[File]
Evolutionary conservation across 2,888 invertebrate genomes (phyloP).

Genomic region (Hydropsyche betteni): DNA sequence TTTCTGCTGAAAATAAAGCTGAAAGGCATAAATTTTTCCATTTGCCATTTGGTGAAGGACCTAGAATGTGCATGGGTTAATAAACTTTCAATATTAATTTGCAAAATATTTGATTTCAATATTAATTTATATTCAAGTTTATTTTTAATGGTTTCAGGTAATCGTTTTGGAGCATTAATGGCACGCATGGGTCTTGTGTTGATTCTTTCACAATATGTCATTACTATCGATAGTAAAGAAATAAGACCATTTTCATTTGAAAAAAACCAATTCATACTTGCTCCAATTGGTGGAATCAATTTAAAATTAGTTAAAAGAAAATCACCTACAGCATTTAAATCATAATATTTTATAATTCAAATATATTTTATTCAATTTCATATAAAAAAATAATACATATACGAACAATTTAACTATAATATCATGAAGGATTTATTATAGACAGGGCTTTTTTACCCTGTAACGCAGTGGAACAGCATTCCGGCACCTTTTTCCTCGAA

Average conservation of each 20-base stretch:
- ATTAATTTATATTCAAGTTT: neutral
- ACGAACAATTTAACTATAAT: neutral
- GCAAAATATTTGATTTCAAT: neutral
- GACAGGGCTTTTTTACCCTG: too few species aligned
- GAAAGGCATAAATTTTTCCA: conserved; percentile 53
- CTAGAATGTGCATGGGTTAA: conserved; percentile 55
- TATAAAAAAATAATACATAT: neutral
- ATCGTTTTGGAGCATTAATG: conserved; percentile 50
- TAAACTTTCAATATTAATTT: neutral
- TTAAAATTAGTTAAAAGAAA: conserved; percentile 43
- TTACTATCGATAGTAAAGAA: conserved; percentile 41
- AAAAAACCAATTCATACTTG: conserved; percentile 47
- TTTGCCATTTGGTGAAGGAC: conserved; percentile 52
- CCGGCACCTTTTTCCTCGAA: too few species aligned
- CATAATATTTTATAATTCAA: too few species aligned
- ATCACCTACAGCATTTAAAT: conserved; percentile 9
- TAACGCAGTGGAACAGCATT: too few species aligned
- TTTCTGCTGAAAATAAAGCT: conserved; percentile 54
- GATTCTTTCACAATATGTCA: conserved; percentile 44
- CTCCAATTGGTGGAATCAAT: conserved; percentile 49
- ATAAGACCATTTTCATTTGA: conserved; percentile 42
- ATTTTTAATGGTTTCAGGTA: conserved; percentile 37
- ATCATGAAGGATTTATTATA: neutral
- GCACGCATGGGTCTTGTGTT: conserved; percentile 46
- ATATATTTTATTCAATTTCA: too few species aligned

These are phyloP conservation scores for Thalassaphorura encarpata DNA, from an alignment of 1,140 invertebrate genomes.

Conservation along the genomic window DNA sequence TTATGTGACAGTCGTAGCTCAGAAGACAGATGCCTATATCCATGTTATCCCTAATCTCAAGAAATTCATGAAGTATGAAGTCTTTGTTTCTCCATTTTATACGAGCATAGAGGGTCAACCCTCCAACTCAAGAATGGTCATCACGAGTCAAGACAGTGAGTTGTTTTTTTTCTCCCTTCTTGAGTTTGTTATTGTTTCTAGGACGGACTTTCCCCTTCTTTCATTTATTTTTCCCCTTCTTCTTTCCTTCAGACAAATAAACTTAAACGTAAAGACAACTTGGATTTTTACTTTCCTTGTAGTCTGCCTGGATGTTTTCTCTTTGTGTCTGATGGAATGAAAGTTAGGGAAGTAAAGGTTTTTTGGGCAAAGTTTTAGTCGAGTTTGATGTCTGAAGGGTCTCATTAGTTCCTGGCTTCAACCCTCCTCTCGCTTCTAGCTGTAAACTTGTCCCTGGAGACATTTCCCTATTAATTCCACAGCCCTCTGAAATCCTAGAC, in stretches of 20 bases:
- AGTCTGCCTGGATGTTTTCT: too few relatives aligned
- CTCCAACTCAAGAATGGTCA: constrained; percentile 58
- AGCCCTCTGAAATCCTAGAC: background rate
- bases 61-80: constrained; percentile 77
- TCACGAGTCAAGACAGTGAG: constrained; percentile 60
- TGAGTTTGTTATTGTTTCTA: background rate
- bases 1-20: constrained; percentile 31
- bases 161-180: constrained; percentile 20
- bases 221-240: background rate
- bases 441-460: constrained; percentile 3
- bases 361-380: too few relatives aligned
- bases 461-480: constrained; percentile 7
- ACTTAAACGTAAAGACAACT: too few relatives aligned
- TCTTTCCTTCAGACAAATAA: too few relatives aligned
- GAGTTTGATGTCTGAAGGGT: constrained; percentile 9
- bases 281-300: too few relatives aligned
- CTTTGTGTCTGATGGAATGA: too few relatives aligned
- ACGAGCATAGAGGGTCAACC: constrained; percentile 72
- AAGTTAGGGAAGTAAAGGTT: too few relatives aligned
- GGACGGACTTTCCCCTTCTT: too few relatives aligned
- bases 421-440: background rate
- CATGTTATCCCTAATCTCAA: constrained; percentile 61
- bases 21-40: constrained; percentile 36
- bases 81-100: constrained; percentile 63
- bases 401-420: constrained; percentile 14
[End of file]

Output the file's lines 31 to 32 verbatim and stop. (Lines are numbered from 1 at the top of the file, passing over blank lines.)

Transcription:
- AGTCTGCCTGGATGTTTTCT: too few relatives aligned
- CTCCAACTCAAGAATGGTCA: constrained; percentile 58